EMDR or Eye Movement Desensitization Reprocessing, is a therapeutic treatment method. This method can be used in mental health treatment and it is recommended that the mental health professional be trained in EMDR before using it with clients.
When things happen in life that are hard, traumatic or distressing to us, our brain (much like life) continues to move forward. Often, when we are in distress, we also move, forward- but not always in the most healthy and adaptive ways.When bad things happen or when we experience trauma, we adapt- but not always in ways that serve our best interests.
Think about something bad that has happened in your life. It could be a significant loss or a failed relationship or an event or series of events that were traumatic or any number of distressing things that happen in life. When that bad thing happened in your life, what did you think? What message did you send to yourself? How did you feel? Many of us begin to send negative messages to ourselves, about ourselves when bad things happen.
When bad things happen, these messages that we tell ourselves about ourselves- are not good ones. Examples: I am worthless, I am unlovable, I am helpless, I am responsible for everything, I don’t belong, No one wants me, I am stupid, The world may be better without me, It was my fault, If I would have just done things differently- this would not have happened. These messages that we tell ourselves lead to negative core beliefs.
These negative core beliefs that we carry- IMPACT EVERYTHING in our lives.They prevent us from seeing clearly. They inhibit our ability to connect with others. They crush our confidence. They lead us to poor decisions and the consequences of those decisions- only confirm what we already knew (that our negative self-belief is true). We try our best to quiet this voice. We use substances and we eat through it and we get angry and we show signs of anxiety and depression and PTSD (and all the symptoms that come along with those things). WE BEAT OURSELVES UP, over and over and over.
What if there was a way to change these negative core beliefs? What if you could stop beating yourself up every day? What if your inner voice said: You are lovable, You are wanted, You have value, You are not responsible for everything, You cannot control what happens, You are smart, You are capable, You will succeed!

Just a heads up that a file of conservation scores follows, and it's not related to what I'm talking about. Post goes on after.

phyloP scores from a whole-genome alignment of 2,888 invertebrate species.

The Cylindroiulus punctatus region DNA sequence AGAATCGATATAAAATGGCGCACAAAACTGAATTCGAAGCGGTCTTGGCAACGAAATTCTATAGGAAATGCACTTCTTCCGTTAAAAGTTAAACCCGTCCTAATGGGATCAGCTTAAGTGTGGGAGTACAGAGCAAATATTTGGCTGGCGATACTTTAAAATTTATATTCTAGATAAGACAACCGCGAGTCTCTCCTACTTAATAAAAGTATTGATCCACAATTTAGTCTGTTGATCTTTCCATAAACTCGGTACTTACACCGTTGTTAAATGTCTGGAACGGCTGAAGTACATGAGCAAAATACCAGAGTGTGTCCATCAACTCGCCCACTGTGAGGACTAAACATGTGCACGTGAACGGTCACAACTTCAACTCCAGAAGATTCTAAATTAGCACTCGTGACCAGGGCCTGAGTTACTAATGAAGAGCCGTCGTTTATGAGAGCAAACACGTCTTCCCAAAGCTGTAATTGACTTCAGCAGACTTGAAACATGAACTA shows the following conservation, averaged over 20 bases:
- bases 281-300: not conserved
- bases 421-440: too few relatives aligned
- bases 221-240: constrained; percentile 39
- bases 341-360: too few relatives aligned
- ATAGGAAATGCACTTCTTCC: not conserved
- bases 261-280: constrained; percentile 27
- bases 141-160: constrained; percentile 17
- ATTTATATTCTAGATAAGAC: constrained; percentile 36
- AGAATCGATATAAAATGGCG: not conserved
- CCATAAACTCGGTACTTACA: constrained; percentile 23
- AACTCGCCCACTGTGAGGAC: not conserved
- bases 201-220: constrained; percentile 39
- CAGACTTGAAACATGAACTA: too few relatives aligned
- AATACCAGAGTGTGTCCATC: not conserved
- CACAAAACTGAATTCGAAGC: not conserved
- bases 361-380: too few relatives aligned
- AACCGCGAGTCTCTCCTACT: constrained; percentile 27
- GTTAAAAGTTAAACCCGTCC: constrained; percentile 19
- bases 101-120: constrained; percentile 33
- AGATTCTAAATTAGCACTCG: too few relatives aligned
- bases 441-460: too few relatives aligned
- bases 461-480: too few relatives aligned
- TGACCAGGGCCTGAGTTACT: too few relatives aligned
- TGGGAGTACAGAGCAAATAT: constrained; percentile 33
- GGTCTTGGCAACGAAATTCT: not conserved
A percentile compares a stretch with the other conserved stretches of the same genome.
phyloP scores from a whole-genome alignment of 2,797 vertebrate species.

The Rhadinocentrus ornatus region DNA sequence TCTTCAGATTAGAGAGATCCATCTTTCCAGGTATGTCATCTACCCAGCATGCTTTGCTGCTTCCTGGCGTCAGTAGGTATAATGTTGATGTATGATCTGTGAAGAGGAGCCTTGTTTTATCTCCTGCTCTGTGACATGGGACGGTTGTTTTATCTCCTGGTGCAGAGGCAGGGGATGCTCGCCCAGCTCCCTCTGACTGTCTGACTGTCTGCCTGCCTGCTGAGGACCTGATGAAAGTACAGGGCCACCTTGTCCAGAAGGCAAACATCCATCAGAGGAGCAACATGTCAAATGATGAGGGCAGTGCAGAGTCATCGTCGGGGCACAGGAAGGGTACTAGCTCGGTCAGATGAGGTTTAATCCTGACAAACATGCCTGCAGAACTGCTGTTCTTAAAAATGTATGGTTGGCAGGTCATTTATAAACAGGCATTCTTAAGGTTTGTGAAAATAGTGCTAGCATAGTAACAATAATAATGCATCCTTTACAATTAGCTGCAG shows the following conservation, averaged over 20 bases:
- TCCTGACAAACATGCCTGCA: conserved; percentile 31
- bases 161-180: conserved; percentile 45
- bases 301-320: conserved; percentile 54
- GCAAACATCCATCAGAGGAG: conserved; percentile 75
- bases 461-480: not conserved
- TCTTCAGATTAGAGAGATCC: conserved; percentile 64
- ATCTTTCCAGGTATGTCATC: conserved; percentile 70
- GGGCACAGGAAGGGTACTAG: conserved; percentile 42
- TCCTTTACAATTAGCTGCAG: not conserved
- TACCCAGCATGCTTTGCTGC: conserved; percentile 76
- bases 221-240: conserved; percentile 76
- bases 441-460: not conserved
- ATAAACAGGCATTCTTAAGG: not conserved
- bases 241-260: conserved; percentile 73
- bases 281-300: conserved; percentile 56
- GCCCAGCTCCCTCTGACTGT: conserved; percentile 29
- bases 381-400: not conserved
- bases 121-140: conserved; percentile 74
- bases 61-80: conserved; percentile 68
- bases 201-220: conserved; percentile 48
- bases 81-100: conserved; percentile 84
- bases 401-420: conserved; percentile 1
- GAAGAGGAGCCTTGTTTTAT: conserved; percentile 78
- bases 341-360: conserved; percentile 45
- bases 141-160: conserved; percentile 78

Wow- how refreshing would that be? How much of a relief would you feel?What might then be different in your life? Life would continue to move forward and you and your brain would continue to move forward- but in a much more positive and adaptive way.
EMDR has been proven to do just that. The goal is to change the negative core beliefs (or that negative voice in our head) to a message or belief that is much more positive. Seems simple, but it is hard and intense work. Changing a core belief can be a long and challenging process but it is worth the journey.
The EMDR process itself involves Eye Movement (EM), Desensitization (D) and Reprocessing (R). As you go through the process, you will be re-processing memories and as you think about the entire memory, you will notice how you feel and what you sense in your body and the thoughts related to the memory. As you re-process, the memory will become less and less disturbing (hence you will desensitize to the memory). The memory will still exist, but it will not be as disturbing when you think about it in the future. The goal of EMDR is to assist in making the memory less disturbing and to attach something positive (a positive message or inner voice) to the memory. Eye movements (moving eyes back and forth) or Bi Lateral Stimulation (tapping on both hands or knees) is used during EMDR to stimulate both sides of the brain.
EMDR is often used to treat PTSD and anyone that has experienced trauma.
EMDR has also been shown to be effective to treat the following:
Assisting in regulating emotions and managing stress
Unexplained Somatic Symptoms
Phantom Limb Pain
Generalized Anxiety Disorder
Grief and Loss
Body Dysmorphic Disorder